Taking Watercraft Inspections to the Next Level – Decontamination at Conesus Lake

By: Sarah Powers, Watercraft Steward Program Coordinator (Eastern FLX).

Hello from Conesus Lake! This is Sarah Powers, the Eastern Watercraft Steward Program (WSP) Coordinator for the 2017 season, SUNY Cortland (B.S., 2014) and SUNY ESF (M.S., 2017) graduate. I wanted to update you all on the Watercraft Steward Program so far. All of the Stewards have been working hard in the battle against Aquatic Invasive Species (AIS)! We have had a great start of the season, with a total of 15 stewards stationed at 14 launches throughout the Finger Lakes. Thank you to all of the stewards!

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Landa Decontamination Unit

Stewards stationed at Conesus, Hemlock, and Canadice Lakes have been busy expanding their knowledge in invasive species removal strategies. On Wednesday May 31, 2017 thestewards, along with WSP management staff participated in a training to learn how to use the decontamination (decon) station located at the Conesus Lake State Marine Park. This unit, originally purchased through a NYSDEC grant, is now operated and monitored by the Conesus Lake Association in conjunction with the Finger Lakes Institute and Cornell Cooperative Extension.

What is a decontamination station you ask? That is a great question! It is essentially a high temperature pressure washer. The decon station is used to clean off boats that have invasive plants in hard to reach areas, or boats that might be carrying the larval form of Zebra and Quaggua Mussels (veligers), or other species that are able to survive and propagate from microscopic fragments. Veligers and microscopic plant fragments are transported by water and can be found in boat motors, live wells, bilges, and transom wells. Without proper removal efforts such as cleaning, draining, and drying your boat ,in addition to decontamination with hot water, you risk introducing invasive species into a new lake. Zebra mussels can live out of water for 30 days! Decon stations help to remove and kill invasive species by high pressure and hot water (120°F to 140°F), and will not damage your boat… just the invasive plants and organisms on your boat.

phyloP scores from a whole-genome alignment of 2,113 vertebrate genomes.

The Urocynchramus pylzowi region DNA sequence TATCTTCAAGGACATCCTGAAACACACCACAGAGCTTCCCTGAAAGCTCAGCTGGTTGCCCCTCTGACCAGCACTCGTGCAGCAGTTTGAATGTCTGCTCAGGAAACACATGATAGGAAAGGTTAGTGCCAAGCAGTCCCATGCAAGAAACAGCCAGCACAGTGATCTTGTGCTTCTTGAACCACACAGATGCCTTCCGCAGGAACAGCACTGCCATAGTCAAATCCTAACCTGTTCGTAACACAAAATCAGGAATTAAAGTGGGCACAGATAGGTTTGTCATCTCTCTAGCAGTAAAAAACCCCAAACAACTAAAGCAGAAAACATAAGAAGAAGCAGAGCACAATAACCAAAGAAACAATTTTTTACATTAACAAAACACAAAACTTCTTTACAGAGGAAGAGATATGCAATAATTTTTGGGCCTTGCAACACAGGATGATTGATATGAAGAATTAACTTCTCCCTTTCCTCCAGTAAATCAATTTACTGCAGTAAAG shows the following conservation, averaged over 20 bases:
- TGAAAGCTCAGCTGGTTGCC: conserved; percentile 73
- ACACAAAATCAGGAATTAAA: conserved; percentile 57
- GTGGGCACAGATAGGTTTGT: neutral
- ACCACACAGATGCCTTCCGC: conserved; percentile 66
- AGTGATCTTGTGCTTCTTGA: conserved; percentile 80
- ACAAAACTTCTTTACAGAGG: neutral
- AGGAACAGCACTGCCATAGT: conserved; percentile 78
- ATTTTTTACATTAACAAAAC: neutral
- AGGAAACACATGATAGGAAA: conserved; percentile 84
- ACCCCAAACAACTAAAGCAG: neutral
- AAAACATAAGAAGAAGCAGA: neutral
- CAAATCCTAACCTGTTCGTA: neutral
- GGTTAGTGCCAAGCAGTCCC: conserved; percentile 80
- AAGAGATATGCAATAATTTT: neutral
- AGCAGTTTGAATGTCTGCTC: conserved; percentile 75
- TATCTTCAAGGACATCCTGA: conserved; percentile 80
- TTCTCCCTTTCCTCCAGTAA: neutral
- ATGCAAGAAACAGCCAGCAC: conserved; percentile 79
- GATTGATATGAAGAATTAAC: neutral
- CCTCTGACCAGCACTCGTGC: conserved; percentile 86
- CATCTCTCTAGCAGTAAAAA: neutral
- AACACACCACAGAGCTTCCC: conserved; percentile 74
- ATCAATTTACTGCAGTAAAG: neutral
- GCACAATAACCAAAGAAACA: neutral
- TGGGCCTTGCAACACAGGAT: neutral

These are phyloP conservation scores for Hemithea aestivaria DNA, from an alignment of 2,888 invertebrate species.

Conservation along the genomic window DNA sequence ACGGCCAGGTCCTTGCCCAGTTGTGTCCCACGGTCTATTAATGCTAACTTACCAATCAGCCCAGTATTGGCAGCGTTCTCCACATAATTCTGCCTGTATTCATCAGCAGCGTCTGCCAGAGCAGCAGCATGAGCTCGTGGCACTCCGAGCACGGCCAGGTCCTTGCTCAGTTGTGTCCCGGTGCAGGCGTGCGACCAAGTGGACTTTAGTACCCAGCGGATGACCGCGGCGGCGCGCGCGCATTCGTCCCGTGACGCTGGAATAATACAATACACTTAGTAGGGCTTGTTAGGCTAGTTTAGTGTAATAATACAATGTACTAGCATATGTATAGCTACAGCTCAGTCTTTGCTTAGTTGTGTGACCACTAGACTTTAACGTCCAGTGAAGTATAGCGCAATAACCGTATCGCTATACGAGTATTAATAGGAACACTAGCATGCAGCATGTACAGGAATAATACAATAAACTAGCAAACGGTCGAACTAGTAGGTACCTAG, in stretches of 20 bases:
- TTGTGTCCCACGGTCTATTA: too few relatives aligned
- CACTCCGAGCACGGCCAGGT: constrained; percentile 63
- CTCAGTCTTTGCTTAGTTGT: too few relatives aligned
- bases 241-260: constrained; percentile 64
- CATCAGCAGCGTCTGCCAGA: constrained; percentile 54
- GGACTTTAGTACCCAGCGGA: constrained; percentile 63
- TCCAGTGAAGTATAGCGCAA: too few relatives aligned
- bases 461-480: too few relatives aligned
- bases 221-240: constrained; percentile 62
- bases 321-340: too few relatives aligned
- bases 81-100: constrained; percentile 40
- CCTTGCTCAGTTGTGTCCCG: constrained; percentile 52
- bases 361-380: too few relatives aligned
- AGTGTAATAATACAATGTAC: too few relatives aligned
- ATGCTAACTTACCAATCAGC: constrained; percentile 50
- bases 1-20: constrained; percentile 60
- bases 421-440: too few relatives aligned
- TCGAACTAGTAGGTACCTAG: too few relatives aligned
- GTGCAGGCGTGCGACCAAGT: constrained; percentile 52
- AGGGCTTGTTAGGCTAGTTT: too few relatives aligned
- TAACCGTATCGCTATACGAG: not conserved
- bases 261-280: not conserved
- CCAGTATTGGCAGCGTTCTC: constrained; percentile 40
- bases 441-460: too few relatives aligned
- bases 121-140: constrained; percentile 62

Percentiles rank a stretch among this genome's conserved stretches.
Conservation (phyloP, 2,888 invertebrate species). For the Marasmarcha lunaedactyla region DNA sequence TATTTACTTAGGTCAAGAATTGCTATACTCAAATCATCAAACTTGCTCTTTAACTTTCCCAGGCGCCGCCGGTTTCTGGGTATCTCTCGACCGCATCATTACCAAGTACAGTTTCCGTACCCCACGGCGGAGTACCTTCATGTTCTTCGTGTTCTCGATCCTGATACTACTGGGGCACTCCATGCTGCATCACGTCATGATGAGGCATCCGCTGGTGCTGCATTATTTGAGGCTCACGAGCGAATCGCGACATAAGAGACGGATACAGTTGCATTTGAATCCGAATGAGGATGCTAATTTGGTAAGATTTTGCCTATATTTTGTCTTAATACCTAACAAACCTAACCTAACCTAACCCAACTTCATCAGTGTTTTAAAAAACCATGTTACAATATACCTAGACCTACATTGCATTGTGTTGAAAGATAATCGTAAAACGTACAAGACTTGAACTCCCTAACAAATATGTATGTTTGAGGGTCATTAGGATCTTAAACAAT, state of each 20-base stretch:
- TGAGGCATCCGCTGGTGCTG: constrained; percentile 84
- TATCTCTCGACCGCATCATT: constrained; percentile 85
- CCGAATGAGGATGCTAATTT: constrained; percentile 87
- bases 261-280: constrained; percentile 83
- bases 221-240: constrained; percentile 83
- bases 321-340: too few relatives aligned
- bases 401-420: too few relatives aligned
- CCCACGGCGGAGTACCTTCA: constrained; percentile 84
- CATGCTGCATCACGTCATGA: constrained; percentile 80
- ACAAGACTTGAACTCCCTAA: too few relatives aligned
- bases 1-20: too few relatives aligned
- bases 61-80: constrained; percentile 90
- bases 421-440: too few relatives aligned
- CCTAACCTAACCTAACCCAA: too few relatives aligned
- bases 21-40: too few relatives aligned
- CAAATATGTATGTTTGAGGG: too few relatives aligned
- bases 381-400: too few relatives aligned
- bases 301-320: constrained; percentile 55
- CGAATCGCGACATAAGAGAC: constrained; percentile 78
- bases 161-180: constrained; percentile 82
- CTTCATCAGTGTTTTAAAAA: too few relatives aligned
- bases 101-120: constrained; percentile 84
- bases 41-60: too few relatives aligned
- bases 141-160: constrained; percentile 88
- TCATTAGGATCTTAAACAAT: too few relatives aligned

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Zebra mussel veligers, only small fractions of a centimeter, can remain reproductively viable for up to 30 days!

Much like the typical WSP inspections, decontamination procedures are strictly voluntary. Stewards will be targeting boats that have recently been operated in contaminated waters, and that have not been subjected to the “Clean, Drain, Dry” procedures. After setting up the machine and equipping the proper safety gear, the steward will begin the decontamination at the target vessel’s bow, working towards the rear of the vessel. Stewards ready their pressure washer wand, targeting hard to reach areas of the boat and trailer such as the bunk pads and trailer axles. The high pressure, high temperature water is focused on plant or animal matter for several seconds and is then moved on to the rest of the boat. For interior decontaminations of live wells, a low-pressure hose attachment is used, and the temperature is decreased in order to keep boat components safe from high temperatures that could potentially weaken softer plastic. Using the hose attachment, stewards gain access to live wells with the help of the boaters, and fill those live wells to the high water mark.

Twenty three decontamination stations are currently being operated in the Adirondacks through the Adirondack Watershed Institute. The decontamination station at Conesus Lake State Marine Park is the first operating one of its kind in the Finger Lakes Region. If the Conesus lake steward thinks that a boat might be carrying invasive organisms they will suggest a decontamination. It is the best way make sure that invasive micro-organisms are not going to be introduced into Conesus Lake.

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The Western FLI stewards are excited to help battle invasive species by using this really effective machine! If you have questions about this process, please ask a steward. They are the experts!

 

Photo Credits: Sarah Powers, Lisa Cleckner, Sam Beck-Andersen, Gene Bolster, wildlife.cal.gov
Edited and published by Sam Beck-Andersen
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The Beginning of the 2017 Steward Season

.By Evan Genay – Watercraft Steward Program Coordinator (Western FLX)

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Group photo at the Geneva City Public Boat Launch